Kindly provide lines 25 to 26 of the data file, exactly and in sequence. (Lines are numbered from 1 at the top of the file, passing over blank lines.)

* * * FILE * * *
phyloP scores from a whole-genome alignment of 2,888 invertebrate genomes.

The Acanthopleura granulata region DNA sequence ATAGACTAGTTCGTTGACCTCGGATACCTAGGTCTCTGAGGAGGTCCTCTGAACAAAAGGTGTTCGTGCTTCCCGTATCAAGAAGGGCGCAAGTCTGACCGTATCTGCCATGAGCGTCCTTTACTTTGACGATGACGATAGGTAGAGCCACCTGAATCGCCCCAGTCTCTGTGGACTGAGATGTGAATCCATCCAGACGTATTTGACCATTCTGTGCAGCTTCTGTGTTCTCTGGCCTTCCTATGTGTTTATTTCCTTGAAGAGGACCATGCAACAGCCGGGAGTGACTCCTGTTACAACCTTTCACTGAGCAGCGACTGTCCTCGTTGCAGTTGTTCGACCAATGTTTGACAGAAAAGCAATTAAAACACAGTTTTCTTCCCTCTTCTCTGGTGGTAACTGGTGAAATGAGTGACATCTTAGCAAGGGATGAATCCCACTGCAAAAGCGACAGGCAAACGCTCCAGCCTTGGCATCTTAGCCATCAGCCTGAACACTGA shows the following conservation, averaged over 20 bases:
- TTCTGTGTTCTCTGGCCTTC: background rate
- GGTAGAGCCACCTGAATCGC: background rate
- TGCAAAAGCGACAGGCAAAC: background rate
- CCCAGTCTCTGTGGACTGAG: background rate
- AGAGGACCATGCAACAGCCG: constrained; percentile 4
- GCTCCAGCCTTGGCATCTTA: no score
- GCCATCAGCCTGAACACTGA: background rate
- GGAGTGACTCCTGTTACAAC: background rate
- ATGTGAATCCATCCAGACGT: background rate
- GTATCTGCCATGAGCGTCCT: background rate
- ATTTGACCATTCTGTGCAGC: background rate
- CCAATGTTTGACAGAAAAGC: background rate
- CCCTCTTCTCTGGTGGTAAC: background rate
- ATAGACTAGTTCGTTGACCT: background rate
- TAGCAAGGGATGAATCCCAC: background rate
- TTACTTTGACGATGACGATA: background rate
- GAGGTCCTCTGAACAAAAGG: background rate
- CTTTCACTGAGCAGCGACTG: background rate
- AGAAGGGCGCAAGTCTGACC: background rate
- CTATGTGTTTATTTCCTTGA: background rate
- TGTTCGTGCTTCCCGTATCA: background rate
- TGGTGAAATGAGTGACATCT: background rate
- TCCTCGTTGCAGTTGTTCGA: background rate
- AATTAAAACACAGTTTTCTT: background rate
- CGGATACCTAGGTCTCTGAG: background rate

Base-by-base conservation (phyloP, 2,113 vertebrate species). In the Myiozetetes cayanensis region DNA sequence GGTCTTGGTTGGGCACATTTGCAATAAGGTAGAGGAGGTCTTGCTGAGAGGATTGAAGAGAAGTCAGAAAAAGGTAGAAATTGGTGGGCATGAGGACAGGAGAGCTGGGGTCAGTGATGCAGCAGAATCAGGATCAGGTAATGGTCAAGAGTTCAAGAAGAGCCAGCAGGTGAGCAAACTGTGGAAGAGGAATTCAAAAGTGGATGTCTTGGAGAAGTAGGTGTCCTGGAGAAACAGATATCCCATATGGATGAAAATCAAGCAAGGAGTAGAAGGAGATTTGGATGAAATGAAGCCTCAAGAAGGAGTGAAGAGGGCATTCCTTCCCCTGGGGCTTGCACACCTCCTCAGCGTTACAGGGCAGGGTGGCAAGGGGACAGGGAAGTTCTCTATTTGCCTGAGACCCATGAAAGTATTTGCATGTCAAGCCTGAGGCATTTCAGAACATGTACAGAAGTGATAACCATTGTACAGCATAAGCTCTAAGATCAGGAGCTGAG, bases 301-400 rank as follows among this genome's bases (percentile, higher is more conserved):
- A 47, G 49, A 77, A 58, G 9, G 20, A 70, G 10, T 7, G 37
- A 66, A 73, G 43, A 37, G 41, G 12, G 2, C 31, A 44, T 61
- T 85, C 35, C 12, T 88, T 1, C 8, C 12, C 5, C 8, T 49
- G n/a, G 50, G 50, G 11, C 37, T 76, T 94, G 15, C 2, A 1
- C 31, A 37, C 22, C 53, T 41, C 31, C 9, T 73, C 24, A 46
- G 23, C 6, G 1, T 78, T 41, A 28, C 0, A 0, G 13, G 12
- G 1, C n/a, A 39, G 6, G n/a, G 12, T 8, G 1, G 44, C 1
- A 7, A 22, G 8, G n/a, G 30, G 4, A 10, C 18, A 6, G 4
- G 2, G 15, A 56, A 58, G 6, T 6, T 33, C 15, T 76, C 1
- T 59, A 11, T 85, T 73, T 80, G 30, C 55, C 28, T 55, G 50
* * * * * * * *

- TCCTCGTTGCAGTTGTTCGA: background rate
- AATTAAAACACAGTTTTCTT: background rate